FoodThe land in ancient Greece was hard and rocky and it made it hard for farmers togrow food. However, they grew enough to sell, eat, and survive. They actuallymanaged to eat a wide range of foods in their diets. Their meat usually includedswallows, thrushes (a type of bird), fish, and sausages. For vegetables, they atecelery, radishes, beans and lentils. They also made many products from basicingredients. From grapes they made wine, from olive trees they made olive oil, fromgoats they got milk and cheese, and from corn they made flour to make bread. Theyate plenty of bread! They even ate bread dipped in wine for breakfast! For lunch andprobably for dinner as well, they ate bread with cheese. At parties, they often servedtreats called “sweetmeats”, which were meat-balls covered in honey and nuts. Poorpeople had similar diets to the wealthy, except they could not afford to buy meatregularly. The ancient Greeks were also quite healthy, because they always usedhoney instead of sugar. It is therefore clear that the ancient Greekshad, indeed, delicious food (most of which is still eaten in Greece today).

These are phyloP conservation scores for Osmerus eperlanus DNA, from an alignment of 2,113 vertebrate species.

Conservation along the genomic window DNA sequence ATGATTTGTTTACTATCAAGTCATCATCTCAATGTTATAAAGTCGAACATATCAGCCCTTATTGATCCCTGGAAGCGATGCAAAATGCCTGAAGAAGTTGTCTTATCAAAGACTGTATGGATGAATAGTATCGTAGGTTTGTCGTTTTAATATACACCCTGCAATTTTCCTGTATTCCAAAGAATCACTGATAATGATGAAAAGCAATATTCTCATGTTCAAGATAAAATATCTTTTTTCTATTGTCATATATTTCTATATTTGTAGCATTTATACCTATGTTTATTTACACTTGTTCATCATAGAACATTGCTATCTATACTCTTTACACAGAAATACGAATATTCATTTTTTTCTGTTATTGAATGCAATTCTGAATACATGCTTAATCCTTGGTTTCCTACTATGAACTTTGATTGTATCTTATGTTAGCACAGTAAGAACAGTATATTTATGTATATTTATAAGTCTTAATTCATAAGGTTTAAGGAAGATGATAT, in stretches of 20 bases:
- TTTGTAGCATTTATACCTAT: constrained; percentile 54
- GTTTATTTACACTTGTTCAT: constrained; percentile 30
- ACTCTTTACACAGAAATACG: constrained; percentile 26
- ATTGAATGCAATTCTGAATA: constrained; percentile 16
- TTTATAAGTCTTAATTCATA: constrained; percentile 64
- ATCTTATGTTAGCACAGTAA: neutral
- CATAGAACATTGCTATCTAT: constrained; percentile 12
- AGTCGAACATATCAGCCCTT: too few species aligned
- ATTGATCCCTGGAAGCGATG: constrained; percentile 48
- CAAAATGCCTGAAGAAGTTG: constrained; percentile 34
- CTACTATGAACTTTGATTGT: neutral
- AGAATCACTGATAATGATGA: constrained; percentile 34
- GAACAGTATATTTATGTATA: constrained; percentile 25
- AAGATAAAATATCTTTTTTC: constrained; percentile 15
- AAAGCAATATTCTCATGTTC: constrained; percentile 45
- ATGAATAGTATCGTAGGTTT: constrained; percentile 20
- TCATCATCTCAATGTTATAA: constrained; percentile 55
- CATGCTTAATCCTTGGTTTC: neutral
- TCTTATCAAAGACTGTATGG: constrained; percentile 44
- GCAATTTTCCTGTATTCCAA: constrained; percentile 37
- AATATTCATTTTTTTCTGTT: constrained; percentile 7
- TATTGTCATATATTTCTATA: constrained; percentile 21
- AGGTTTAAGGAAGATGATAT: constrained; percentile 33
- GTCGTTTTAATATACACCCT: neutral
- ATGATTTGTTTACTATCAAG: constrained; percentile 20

ArchitectureThe ancient Greeks loved architecture. They thought that proportion was very important inbuildings. The ancient Greeks were great builders. Every city state such as Athens had anAcropolis - a hill with a temple on it. Athens had the most famous of all: the Parthenon. TheParthenon’s walls where covered with sculptures and carved details but unluckily, most of thesculptures were stolen in 1803 by Thomas Bruce. The biggest tragedy happened in 1887, whenthe Parthenon collapsed. Believe it or not, the Turks had been using it to store gun-powder.Because of this, it exploded and collapsed. Fortunately, only the walls and roof fell. The Greekswere (and are still now) famous for their columns. They had 3 types of columns: the Doric, theIonic, and the Corinthian. The Greeks always used math while making buildings. The columnswere designed to be wider at the bottom at narrower at the top so they looked perfectly straight.They also discovered the “golden rectangles” which was a series of rectangles with specialproportions that were used in every Greek building. The golden rectangle actually came fromanother shape, the five-pointed star, another of the ancient Greeks’ great discoveries. Like manyother shapes, the five-pointed star could be divided to make other shapes, for example, therectangle. It is clear that the Greeks were fabulous builders who made many new discoveriesabout architecture.